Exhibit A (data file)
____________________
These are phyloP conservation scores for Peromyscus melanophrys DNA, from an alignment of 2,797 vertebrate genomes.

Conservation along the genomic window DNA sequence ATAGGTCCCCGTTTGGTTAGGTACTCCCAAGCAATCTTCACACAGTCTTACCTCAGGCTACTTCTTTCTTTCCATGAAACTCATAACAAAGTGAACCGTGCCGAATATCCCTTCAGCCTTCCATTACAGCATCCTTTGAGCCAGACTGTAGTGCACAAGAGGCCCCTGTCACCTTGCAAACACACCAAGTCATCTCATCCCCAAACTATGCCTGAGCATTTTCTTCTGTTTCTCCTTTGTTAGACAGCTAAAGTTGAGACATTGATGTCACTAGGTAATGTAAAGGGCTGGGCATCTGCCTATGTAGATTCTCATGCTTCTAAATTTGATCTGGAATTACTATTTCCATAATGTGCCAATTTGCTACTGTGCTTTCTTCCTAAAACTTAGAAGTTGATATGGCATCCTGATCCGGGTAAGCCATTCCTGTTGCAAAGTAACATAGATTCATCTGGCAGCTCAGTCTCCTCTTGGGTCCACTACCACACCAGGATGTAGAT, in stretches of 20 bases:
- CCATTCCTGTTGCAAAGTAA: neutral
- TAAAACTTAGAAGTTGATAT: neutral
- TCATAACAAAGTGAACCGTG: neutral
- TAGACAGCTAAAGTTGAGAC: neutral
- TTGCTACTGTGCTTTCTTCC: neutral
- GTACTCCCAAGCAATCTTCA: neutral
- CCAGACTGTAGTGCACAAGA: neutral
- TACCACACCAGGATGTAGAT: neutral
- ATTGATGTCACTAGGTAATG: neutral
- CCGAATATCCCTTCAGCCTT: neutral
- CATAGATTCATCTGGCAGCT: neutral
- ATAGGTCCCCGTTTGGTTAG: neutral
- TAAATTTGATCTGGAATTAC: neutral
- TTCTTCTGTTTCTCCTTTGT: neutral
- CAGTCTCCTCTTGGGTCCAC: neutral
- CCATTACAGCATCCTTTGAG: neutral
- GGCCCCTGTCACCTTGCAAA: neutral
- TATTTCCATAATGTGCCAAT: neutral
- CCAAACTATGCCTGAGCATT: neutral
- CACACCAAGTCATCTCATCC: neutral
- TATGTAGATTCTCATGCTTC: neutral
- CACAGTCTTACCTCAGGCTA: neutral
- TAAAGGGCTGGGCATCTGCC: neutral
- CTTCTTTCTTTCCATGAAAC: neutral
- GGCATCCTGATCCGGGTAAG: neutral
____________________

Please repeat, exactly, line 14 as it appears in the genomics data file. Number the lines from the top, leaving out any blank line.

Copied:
- ATAGGTCCCCGTTTGGTTAG: neutral